Saturday, August 2, 2014

Beach safety, recreation, economy take center stage at event urging passage of rapid beach water testing

Area officials, environmentalists and business leaders today urged passage of  legislation by Senator Marty Block (SD-39) permitting county public health officials to use an “early alert” test that would allow same day test results of beach water quality.

“SB 1395 safeguards the public and protects local economies,” Block said. “We want the public alerted to any health danger as quickly as possible. We also want beaches reopened as soon as possible for visitors to enjoy once safety is assured.” He noted that over the Memorial Day weekend more than 450,000 people enjoyed San Diego’s beaches and that statewide 238 million beach-goers enjoy California’s beaches annually.

Swimming, surfing or participating in other water activities in polluted water can result in stomach flu, skin rashes, pinkeye, respiratory infections, meningitis and hepatitis. California Coastkeeper Alliance states that every year approximately one million Southern California beachgoers contract gastrointestinal illness from exposure to polluted coastal areas at a public health cost of $21 to $51 million.

The County of San Diego is sponsoring SB 1395. “Our beaches define San Diego, and San Diegans expect them to be safe,” said County Supervisor Greg Cox. “That is why we must continue to improve our beach water testing and get same day results. This bill allows us to do that.” Cox advocated for the legislation.

The San Diego Regional Chamber of Commerce is supporting the measure. “There’s no doubting the importance of the beach to San Diego’s tourism and economy," said Jerry Sanders, President and CEO of the San Diego Regional Chamber of Commerce. "Our beaches are a point of pride for our city and having the ability to quickly determine the safety of our beaches is important to tourists, residents and the many businesses that depend on the beach and beach-goers. The Chamber appreciates Senator Block’s leadership on this bill that will benefit San Diego. ”

Under the state’s Beach and Bay Water Quality Monitoring Program, county public health departments perform beach water sampling and close beaches or post warning signs if water quality does not meet state standards. Current permissible tests are culture-based involving a multiple sample standard for three indicators – total coliform, fecal coliform and enterococcus. Test results are typically available in 24 to 48 hours – and sometimes as long as 96 hours – leaving beachgoers at risk before results are obtained.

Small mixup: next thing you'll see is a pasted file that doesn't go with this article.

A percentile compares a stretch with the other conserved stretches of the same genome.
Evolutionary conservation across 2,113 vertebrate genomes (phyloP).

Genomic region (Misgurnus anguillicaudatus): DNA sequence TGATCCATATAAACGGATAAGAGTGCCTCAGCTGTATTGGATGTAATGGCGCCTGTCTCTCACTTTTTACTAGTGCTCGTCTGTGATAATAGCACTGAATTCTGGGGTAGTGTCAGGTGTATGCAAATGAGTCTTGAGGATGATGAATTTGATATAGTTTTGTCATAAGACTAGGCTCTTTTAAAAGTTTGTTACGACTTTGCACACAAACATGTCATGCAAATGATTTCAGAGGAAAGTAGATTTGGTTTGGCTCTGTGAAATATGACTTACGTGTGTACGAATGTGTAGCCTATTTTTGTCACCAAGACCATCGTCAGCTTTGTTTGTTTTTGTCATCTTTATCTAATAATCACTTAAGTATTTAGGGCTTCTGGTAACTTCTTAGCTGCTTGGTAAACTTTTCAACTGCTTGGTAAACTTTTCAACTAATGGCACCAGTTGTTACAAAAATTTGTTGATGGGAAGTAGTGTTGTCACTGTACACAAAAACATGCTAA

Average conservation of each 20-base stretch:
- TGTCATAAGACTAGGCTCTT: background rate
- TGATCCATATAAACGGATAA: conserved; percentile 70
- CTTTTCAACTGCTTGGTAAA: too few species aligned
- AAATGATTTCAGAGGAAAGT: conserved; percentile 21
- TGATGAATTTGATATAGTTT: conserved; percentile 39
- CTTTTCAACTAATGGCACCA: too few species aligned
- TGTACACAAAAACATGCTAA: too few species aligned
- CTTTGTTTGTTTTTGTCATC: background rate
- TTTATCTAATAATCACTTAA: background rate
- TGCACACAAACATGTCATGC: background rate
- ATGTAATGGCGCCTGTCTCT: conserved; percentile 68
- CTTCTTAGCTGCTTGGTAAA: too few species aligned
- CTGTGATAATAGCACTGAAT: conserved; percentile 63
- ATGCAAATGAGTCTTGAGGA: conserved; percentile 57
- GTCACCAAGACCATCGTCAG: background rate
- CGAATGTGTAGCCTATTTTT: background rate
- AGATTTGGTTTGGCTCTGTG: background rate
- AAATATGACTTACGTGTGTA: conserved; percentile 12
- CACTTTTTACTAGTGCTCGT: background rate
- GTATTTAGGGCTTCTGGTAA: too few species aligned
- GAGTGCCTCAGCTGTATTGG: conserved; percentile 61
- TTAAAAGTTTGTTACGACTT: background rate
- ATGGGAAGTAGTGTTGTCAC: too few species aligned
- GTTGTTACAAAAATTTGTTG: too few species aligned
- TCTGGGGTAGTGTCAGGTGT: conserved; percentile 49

To address the current waiting period for results, the U.S. Environmental Protection Agency (EPA) certified an alternative testing method, the qualitative polymerase chain reaction (qPCR) test which shortens the result waiting period to four hours, a significant time savings.

“We want to protect people as they play in the ocean and visit waterfront businesses, but today's best information uses yesterday’s water quality,” said Megan Baehrens, Executive Director of San Diego Coastkeeper. “With this rapid test, we’ll know if water is safe right now--only four hours after the test. This has huge health and economic implications.”

Block’s bill would authorize local health officers to use the current or future rapid tests to determine beach water quality. The jurisdiction must first perform the tests side-by-side with the currently approved culture-based assessment over an entire beach season to determine that the tests are a reliable indicator of public health standards. Additionally the new tests must be performed in compliance with the federal EPA’s established guidance and with oversight by the California Department of Public Health.

Serge Dedina, Ph.D., executive director of WILDCOAST and author of “Wild Sea,” also underscored the importance of quicker test results. “By helping to close and open our beaches quicker,” SB 1395 will protect the health and safety of beach-goers throughout San Diego County as well as our economy.”

In addition to the County of San Diego, the San Diego Regional Chamber of Commerce, the California Coastkeeper Alliance and WILDCOAST, SB 1395 is also supported by the California Association of Environmental Health Administrators and the Surfrider Foundation.

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